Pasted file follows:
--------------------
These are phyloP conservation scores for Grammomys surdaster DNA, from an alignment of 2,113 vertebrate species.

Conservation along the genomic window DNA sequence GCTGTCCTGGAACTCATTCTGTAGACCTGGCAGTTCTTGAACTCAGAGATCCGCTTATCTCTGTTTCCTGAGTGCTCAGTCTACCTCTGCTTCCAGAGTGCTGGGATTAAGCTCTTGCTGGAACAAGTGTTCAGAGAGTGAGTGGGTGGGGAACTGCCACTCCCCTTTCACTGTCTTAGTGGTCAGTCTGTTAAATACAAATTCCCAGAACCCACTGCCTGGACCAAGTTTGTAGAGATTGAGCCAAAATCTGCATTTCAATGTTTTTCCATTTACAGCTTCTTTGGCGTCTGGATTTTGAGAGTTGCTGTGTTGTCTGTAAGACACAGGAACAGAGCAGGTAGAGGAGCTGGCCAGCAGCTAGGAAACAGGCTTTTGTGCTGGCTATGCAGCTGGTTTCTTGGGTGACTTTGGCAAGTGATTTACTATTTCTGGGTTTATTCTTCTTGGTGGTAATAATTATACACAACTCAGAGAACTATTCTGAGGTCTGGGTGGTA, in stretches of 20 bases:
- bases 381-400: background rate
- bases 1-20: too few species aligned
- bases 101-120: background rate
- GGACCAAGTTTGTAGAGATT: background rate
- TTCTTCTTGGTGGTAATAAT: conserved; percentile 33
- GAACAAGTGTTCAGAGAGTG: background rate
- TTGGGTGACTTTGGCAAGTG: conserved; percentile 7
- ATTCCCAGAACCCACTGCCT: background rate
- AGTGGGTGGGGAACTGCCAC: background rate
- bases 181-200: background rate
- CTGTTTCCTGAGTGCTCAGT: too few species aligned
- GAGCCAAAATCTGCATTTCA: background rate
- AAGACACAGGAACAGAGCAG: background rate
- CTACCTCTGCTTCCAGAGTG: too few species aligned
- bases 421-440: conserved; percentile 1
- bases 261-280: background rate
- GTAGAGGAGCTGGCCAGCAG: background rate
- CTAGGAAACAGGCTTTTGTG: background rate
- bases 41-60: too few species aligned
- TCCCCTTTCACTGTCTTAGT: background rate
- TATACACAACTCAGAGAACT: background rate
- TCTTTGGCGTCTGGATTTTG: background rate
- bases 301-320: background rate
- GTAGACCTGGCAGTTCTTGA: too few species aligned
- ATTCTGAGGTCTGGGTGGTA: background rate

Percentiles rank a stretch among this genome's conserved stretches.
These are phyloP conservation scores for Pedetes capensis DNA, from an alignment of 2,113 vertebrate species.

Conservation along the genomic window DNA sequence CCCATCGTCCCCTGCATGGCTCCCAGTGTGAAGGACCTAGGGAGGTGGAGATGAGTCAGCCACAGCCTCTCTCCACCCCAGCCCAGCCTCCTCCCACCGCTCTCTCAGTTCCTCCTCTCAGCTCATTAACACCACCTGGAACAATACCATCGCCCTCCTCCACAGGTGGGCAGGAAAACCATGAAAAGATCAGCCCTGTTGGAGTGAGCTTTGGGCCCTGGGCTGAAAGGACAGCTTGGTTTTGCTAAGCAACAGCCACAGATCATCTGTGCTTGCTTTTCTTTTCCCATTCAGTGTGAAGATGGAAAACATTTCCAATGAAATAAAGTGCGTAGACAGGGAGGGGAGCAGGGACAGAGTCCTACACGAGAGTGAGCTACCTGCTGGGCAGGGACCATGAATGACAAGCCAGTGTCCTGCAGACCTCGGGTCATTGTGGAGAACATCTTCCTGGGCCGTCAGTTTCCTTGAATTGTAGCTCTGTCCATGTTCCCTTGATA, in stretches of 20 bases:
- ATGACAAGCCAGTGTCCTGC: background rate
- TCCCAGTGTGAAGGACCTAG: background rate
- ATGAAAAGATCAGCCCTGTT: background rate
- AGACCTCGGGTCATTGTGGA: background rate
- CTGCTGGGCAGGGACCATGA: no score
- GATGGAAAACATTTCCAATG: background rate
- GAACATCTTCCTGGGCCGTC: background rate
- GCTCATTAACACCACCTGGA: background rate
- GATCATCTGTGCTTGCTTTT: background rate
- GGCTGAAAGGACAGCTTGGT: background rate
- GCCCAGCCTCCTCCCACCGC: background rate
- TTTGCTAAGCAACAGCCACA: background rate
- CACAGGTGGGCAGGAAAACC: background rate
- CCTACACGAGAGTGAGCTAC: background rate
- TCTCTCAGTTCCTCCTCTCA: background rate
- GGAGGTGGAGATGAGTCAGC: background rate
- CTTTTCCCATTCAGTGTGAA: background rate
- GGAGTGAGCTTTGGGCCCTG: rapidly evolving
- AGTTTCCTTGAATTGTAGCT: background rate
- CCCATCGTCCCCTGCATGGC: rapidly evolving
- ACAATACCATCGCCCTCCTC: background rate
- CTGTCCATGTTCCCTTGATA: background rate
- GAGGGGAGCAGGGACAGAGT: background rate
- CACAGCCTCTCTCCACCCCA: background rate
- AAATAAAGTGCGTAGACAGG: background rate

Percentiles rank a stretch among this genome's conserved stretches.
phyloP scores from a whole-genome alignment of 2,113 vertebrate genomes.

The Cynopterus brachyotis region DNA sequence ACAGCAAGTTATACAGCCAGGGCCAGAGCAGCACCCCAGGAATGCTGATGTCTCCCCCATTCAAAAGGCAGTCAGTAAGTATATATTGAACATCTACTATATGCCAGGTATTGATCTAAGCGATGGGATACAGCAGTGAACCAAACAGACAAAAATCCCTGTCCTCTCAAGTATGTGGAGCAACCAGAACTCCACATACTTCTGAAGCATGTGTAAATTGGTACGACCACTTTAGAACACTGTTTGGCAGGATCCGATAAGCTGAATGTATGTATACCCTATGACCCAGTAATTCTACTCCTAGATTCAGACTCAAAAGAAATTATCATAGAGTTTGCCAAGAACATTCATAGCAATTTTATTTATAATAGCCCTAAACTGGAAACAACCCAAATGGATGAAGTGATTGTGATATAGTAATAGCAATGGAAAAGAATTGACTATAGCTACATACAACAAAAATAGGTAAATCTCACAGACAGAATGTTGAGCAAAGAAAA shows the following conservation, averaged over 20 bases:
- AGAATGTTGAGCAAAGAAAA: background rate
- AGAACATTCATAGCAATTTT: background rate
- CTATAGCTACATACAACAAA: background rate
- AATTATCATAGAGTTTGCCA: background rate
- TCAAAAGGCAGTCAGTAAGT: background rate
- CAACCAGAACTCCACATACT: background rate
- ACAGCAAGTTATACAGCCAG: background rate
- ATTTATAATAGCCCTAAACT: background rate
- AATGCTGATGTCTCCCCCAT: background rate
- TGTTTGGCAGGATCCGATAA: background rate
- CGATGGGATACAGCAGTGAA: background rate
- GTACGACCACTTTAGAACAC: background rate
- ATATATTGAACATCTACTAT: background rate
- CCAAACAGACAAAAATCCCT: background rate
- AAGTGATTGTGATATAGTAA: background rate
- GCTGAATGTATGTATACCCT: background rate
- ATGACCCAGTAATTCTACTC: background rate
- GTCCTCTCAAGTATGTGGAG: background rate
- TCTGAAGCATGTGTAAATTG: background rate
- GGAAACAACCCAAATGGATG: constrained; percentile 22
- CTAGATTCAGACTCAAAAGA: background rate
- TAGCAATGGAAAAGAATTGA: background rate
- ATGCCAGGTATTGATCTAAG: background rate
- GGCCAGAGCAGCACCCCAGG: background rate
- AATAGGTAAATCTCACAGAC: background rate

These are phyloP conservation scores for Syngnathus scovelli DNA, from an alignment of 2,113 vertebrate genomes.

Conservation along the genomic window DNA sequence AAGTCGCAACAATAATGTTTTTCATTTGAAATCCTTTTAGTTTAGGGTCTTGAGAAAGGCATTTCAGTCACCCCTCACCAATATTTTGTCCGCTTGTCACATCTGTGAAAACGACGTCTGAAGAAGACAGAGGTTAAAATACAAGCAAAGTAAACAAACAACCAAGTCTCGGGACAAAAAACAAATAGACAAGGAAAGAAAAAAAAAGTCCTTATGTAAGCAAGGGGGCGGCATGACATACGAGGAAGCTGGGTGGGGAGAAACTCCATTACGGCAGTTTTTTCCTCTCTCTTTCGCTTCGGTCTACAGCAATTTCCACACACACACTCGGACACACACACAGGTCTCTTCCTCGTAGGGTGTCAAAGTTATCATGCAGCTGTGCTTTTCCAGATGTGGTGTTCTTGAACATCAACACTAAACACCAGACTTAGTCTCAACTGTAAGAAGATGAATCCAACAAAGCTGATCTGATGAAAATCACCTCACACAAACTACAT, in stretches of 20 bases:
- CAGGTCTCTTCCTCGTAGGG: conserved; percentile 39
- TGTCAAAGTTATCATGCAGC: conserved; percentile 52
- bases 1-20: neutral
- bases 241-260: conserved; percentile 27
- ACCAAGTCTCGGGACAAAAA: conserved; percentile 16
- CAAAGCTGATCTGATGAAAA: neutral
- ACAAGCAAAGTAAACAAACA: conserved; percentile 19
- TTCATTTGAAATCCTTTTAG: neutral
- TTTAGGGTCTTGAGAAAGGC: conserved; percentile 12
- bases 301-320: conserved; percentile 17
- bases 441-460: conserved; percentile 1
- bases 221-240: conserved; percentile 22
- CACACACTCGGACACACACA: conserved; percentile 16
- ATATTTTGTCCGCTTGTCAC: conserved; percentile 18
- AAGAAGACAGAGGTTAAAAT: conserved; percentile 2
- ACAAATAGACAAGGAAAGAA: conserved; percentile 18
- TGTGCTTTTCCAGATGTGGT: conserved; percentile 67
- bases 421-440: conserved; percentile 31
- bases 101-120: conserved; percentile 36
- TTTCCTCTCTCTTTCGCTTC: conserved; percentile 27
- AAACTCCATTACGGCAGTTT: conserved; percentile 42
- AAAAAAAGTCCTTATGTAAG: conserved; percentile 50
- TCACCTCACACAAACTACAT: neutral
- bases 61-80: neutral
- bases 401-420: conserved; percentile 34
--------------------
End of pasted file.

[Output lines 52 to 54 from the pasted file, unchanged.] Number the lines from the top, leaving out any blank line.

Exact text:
- CTGTCCATGTTCCCTTGATA: background rate
- GAGGGGAGCAGGGACAGAGT: background rate
- CACAGCCTCTCTCCACCCCA: background rate